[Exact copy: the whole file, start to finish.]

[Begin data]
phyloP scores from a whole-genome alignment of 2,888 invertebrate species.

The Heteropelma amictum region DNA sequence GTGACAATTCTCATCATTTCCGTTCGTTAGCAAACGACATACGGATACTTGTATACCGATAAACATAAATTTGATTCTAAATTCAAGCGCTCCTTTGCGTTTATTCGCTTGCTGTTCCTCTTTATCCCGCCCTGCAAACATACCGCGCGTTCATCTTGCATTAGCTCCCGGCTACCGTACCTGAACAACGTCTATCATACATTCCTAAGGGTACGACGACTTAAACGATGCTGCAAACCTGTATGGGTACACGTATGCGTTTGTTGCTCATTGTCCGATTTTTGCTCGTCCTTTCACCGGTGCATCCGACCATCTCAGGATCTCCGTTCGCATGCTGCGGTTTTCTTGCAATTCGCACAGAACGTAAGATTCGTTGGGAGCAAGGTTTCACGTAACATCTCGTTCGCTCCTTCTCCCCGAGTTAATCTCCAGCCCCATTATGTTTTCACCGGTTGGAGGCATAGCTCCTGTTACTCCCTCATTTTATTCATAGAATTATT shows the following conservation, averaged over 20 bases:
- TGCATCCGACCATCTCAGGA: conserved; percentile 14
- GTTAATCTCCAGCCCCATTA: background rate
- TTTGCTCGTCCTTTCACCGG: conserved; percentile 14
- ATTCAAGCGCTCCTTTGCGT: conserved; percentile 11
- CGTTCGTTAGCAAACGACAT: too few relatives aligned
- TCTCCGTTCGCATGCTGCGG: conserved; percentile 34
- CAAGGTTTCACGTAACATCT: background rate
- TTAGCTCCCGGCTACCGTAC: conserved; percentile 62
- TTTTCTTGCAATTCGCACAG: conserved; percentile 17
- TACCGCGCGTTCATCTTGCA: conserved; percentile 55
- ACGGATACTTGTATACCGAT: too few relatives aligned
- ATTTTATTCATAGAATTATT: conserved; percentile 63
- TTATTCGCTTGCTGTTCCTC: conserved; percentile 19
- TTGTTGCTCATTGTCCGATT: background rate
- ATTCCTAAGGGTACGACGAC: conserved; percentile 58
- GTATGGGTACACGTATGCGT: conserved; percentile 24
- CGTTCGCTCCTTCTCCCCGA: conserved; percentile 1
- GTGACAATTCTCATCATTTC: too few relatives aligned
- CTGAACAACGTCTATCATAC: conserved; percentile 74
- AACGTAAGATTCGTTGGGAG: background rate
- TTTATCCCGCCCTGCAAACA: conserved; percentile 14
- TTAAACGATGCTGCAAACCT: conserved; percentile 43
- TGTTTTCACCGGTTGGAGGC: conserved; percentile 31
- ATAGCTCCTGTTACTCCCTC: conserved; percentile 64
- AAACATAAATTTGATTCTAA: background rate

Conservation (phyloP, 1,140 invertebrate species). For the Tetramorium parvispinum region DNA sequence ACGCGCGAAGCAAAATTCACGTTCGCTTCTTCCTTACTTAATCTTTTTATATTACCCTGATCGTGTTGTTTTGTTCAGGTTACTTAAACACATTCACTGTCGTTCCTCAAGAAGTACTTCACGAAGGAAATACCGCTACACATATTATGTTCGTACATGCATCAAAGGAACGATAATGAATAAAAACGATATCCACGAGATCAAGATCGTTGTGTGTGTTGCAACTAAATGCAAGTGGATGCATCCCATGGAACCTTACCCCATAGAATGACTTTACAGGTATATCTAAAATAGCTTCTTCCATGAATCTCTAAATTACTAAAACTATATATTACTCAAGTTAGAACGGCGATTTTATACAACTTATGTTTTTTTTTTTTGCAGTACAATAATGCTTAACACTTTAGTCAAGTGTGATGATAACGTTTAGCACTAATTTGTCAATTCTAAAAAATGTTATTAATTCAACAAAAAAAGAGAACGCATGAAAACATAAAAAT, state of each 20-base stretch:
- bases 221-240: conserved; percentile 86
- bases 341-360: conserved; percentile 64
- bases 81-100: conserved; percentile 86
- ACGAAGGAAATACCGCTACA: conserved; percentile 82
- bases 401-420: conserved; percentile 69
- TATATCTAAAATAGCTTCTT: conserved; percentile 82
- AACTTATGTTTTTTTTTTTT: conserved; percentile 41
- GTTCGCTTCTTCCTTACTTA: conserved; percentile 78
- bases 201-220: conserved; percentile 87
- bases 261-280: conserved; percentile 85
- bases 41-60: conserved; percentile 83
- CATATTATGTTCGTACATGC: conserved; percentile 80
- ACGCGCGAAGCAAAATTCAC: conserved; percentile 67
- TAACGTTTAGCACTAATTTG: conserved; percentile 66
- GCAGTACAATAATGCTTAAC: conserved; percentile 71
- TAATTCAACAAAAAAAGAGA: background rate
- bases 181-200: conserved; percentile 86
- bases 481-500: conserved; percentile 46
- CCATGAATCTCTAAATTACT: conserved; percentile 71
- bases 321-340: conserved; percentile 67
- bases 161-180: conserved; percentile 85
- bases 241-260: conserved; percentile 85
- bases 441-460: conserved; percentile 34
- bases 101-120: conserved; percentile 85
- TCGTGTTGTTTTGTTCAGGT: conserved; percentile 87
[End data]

phyloP scores from a whole-genome alignment of 2,888 invertebrate species.

The Heteropelma amictum region DNA sequence GTGACAATTCTCATCATTTCCGTTCGTTAGCAAACGACATACGGATACTTGTATACCGATAAACATAAATTTGATTCTAAATTCAAGCGCTCCTTTGCGTTTATTCGCTTGCTGTTCCTCTTTATCCCGCCCTGCAAACATACCGCGCGTTCATCTTGCATTAGCTCCCGGCTACCGTACCTGAACAACGTCTATCATACATTCCTAAGGGTACGACGACTTAAACGATGCTGCAAACCTGTATGGGTACACGTATGCGTTTGTTGCTCATTGTCCGATTTTTGCTCGTCCTTTCACCGGTGCATCCGACCATCTCAGGATCTCCGTTCGCATGCTGCGGTTTTCTTGCAATTCGCACAGAACGTAAGATTCGTTGGGAGCAAGGTTTCACGTAACATCTCGTTCGCTCCTTCTCCCCGAGTTAATCTCCAGCCCCATTATGTTTTCACCGGTTGGAGGCATAGCTCCTGTTACTCCCTCATTTTATTCATAGAATTATT shows the following conservation, averaged over 20 bases:
- TGCATCCGACCATCTCAGGA: conserved; percentile 14
- GTTAATCTCCAGCCCCATTA: background rate
- TTTGCTCGTCCTTTCACCGG: conserved; percentile 14
- ATTCAAGCGCTCCTTTGCGT: conserved; percentile 11
- CGTTCGTTAGCAAACGACAT: too few relatives aligned
- TCTCCGTTCGCATGCTGCGG: conserved; percentile 34
- CAAGGTTTCACGTAACATCT: background rate
- TTAGCTCCCGGCTACCGTAC: conserved; percentile 62
- TTTTCTTGCAATTCGCACAG: conserved; percentile 17
- TACCGCGCGTTCATCTTGCA: conserved; percentile 55
- ACGGATACTTGTATACCGAT: too few relatives aligned
- ATTTTATTCATAGAATTATT: conserved; percentile 63
- TTATTCGCTTGCTGTTCCTC: conserved; percentile 19
- TTGTTGCTCATTGTCCGATT: background rate
- ATTCCTAAGGGTACGACGAC: conserved; percentile 58
- GTATGGGTACACGTATGCGT: conserved; percentile 24
- CGTTCGCTCCTTCTCCCCGA: conserved; percentile 1
- GTGACAATTCTCATCATTTC: too few relatives aligned
- CTGAACAACGTCTATCATAC: conserved; percentile 74
- AACGTAAGATTCGTTGGGAG: background rate
- TTTATCCCGCCCTGCAAACA: conserved; percentile 14
- TTAAACGATGCTGCAAACCT: conserved; percentile 43
- TGTTTTCACCGGTTGGAGGC: conserved; percentile 31
- ATAGCTCCTGTTACTCCCTC: conserved; percentile 64
- AAACATAAATTTGATTCTAA: background rate

Conservation (phyloP, 1,140 invertebrate species). For the Tetramorium parvispinum region DNA sequence ACGCGCGAAGCAAAATTCACGTTCGCTTCTTCCTTACTTAATCTTTTTATATTACCCTGATCGTGTTGTTTTGTTCAGGTTACTTAAACACATTCACTGTCGTTCCTCAAGAAGTACTTCACGAAGGAAATACCGCTACACATATTATGTTCGTACATGCATCAAAGGAACGATAATGAATAAAAACGATATCCACGAGATCAAGATCGTTGTGTGTGTTGCAACTAAATGCAAGTGGATGCATCCCATGGAACCTTACCCCATAGAATGACTTTACAGGTATATCTAAAATAGCTTCTTCCATGAATCTCTAAATTACTAAAACTATATATTACTCAAGTTAGAACGGCGATTTTATACAACTTATGTTTTTTTTTTTTGCAGTACAATAATGCTTAACACTTTAGTCAAGTGTGATGATAACGTTTAGCACTAATTTGTCAATTCTAAAAAATGTTATTAATTCAACAAAAAAAGAGAACGCATGAAAACATAAAAAT, state of each 20-base stretch:
- bases 221-240: conserved; percentile 86
- bases 341-360: conserved; percentile 64
- bases 81-100: conserved; percentile 86
- ACGAAGGAAATACCGCTACA: conserved; percentile 82
- bases 401-420: conserved; percentile 69
- TATATCTAAAATAGCTTCTT: conserved; percentile 82
- AACTTATGTTTTTTTTTTTT: conserved; percentile 41
- GTTCGCTTCTTCCTTACTTA: conserved; percentile 78
- bases 201-220: conserved; percentile 87
- bases 261-280: conserved; percentile 85
- bases 41-60: conserved; percentile 83
- CATATTATGTTCGTACATGC: conserved; percentile 80
- ACGCGCGAAGCAAAATTCAC: conserved; percentile 67
- TAACGTTTAGCACTAATTTG: conserved; percentile 66
- GCAGTACAATAATGCTTAAC: conserved; percentile 71
- TAATTCAACAAAAAAAGAGA: background rate
- bases 181-200: conserved; percentile 86
- bases 481-500: conserved; percentile 46
- CCATGAATCTCTAAATTACT: conserved; percentile 71
- bases 321-340: conserved; percentile 67
- bases 161-180: conserved; percentile 85
- bases 241-260: conserved; percentile 85
- bases 441-460: conserved; percentile 34
- bases 101-120: conserved; percentile 85
- TCGTGTTGTTTTGTTCAGGT: conserved; percentile 87